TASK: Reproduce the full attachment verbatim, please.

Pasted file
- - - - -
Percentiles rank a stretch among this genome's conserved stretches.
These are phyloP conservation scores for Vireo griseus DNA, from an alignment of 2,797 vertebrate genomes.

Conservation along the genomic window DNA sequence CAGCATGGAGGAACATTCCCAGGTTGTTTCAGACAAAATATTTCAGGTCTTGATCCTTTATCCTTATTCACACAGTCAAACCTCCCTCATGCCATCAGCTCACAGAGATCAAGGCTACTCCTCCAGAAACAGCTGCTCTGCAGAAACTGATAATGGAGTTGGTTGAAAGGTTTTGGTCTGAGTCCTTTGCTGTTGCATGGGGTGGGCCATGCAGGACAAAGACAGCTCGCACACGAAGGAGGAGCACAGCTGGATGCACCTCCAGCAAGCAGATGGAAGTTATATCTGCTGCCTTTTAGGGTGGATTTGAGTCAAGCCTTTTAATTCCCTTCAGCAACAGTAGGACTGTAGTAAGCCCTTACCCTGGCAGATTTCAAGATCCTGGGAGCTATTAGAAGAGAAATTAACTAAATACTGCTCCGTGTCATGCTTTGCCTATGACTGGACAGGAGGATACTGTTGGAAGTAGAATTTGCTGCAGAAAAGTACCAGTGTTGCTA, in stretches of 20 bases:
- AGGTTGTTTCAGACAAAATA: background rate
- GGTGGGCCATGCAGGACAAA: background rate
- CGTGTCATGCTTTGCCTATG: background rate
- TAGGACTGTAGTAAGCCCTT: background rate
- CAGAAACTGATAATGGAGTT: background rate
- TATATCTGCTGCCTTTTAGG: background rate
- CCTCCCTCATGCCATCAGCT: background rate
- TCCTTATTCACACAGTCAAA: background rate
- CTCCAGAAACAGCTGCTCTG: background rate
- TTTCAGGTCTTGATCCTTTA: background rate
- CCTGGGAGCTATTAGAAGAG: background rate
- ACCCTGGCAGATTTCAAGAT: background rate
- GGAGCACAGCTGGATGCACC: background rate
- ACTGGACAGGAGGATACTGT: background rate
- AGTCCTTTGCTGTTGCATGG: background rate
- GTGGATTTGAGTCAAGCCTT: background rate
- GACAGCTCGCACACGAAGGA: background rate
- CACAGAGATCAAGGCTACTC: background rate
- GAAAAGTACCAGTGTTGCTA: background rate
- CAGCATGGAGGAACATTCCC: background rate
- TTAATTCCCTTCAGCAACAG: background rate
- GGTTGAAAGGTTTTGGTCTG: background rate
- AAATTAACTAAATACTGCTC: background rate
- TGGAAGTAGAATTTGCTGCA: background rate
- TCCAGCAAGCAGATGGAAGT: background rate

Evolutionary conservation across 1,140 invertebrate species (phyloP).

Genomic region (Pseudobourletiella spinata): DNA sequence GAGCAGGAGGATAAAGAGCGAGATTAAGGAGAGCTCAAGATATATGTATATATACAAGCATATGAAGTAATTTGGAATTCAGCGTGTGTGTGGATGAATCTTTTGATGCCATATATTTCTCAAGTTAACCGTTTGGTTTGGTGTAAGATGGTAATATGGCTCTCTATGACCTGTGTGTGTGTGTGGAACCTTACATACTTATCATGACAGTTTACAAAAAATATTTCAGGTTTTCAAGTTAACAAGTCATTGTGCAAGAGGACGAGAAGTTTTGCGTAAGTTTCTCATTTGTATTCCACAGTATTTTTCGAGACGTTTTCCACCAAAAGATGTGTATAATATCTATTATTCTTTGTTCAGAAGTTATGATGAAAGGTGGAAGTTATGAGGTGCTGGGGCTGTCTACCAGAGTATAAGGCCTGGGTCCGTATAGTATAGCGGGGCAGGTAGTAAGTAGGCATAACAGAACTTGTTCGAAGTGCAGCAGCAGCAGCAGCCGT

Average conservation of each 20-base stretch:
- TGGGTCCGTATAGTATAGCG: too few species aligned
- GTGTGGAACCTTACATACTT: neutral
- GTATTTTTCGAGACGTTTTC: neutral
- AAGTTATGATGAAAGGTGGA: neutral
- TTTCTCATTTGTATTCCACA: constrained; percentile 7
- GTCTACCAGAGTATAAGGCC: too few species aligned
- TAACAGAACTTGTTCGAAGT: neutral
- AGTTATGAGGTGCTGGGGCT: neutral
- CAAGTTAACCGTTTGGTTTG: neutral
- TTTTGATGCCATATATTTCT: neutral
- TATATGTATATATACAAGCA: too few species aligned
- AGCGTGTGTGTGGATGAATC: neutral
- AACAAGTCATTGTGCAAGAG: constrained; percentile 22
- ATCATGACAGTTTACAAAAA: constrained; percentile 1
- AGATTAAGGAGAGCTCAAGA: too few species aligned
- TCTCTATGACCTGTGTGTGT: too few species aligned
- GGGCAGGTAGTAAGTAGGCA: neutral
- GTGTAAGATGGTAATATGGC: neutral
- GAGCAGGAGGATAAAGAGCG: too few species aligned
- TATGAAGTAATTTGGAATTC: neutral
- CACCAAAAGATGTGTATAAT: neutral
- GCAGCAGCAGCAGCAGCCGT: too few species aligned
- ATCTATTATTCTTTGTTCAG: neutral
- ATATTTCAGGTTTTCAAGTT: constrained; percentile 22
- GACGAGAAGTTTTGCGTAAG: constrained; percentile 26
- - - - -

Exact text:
Percentiles rank a stretch among this genome's conserved stretches.
These are phyloP conservation scores for Vireo griseus DNA, from an alignment of 2,797 vertebrate genomes.

Conservation along the genomic window DNA sequence CAGCATGGAGGAACATTCCCAGGTTGTTTCAGACAAAATATTTCAGGTCTTGATCCTTTATCCTTATTCACACAGTCAAACCTCCCTCATGCCATCAGCTCACAGAGATCAAGGCTACTCCTCCAGAAACAGCTGCTCTGCAGAAACTGATAATGGAGTTGGTTGAAAGGTTTTGGTCTGAGTCCTTTGCTGTTGCATGGGGTGGGCCATGCAGGACAAAGACAGCTCGCACACGAAGGAGGAGCACAGCTGGATGCACCTCCAGCAAGCAGATGGAAGTTATATCTGCTGCCTTTTAGGGTGGATTTGAGTCAAGCCTTTTAATTCCCTTCAGCAACAGTAGGACTGTAGTAAGCCCTTACCCTGGCAGATTTCAAGATCCTGGGAGCTATTAGAAGAGAAATTAACTAAATACTGCTCCGTGTCATGCTTTGCCTATGACTGGACAGGAGGATACTGTTGGAAGTAGAATTTGCTGCAGAAAAGTACCAGTGTTGCTA, in stretches of 20 bases:
- AGGTTGTTTCAGACAAAATA: background rate
- GGTGGGCCATGCAGGACAAA: background rate
- CGTGTCATGCTTTGCCTATG: background rate
- TAGGACTGTAGTAAGCCCTT: background rate
- CAGAAACTGATAATGGAGTT: background rate
- TATATCTGCTGCCTTTTAGG: background rate
- CCTCCCTCATGCCATCAGCT: background rate
- TCCTTATTCACACAGTCAAA: background rate
- CTCCAGAAACAGCTGCTCTG: background rate
- TTTCAGGTCTTGATCCTTTA: background rate
- CCTGGGAGCTATTAGAAGAG: background rate
- ACCCTGGCAGATTTCAAGAT: background rate
- GGAGCACAGCTGGATGCACC: background rate
- ACTGGACAGGAGGATACTGT: background rate
- AGTCCTTTGCTGTTGCATGG: background rate
- GTGGATTTGAGTCAAGCCTT: background rate
- GACAGCTCGCACACGAAGGA: background rate
- CACAGAGATCAAGGCTACTC: background rate
- GAAAAGTACCAGTGTTGCTA: background rate
- CAGCATGGAGGAACATTCCC: background rate
- TTAATTCCCTTCAGCAACAG: background rate
- GGTTGAAAGGTTTTGGTCTG: background rate
- AAATTAACTAAATACTGCTC: background rate
- TGGAAGTAGAATTTGCTGCA: background rate
- TCCAGCAAGCAGATGGAAGT: background rate

Evolutionary conservation across 1,140 invertebrate species (phyloP).

Genomic region (Pseudobourletiella spinata): DNA sequence GAGCAGGAGGATAAAGAGCGAGATTAAGGAGAGCTCAAGATATATGTATATATACAAGCATATGAAGTAATTTGGAATTCAGCGTGTGTGTGGATGAATCTTTTGATGCCATATATTTCTCAAGTTAACCGTTTGGTTTGGTGTAAGATGGTAATATGGCTCTCTATGACCTGTGTGTGTGTGTGGAACCTTACATACTTATCATGACAGTTTACAAAAAATATTTCAGGTTTTCAAGTTAACAAGTCATTGTGCAAGAGGACGAGAAGTTTTGCGTAAGTTTCTCATTTGTATTCCACAGTATTTTTCGAGACGTTTTCCACCAAAAGATGTGTATAATATCTATTATTCTTTGTTCAGAAGTTATGATGAAAGGTGGAAGTTATGAGGTGCTGGGGCTGTCTACCAGAGTATAAGGCCTGGGTCCGTATAGTATAGCGGGGCAGGTAGTAAGTAGGCATAACAGAACTTGTTCGAAGTGCAGCAGCAGCAGCAGCCGT

Average conservation of each 20-base stretch:
- TGGGTCCGTATAGTATAGCG: too few species aligned
- GTGTGGAACCTTACATACTT: neutral
- GTATTTTTCGAGACGTTTTC: neutral
- AAGTTATGATGAAAGGTGGA: neutral
- TTTCTCATTTGTATTCCACA: constrained; percentile 7
- GTCTACCAGAGTATAAGGCC: too few species aligned
- TAACAGAACTTGTTCGAAGT: neutral
- AGTTATGAGGTGCTGGGGCT: neutral
- CAAGTTAACCGTTTGGTTTG: neutral
- TTTTGATGCCATATATTTCT: neutral
- TATATGTATATATACAAGCA: too few species aligned
- AGCGTGTGTGTGGATGAATC: neutral
- AACAAGTCATTGTGCAAGAG: constrained; percentile 22
- ATCATGACAGTTTACAAAAA: constrained; percentile 1
- AGATTAAGGAGAGCTCAAGA: too few species aligned
- TCTCTATGACCTGTGTGTGT: too few species aligned
- GGGCAGGTAGTAAGTAGGCA: neutral
- GTGTAAGATGGTAATATGGC: neutral
- GAGCAGGAGGATAAAGAGCG: too few species aligned
- TATGAAGTAATTTGGAATTC: neutral
- CACCAAAAGATGTGTATAAT: neutral
- GCAGCAGCAGCAGCAGCCGT: too few species aligned
- ATCTATTATTCTTTGTTCAG: neutral
- ATATTTCAGGTTTTCAAGTT: constrained; percentile 22
- GACGAGAAGTTTTGCGTAAG: constrained; percentile 26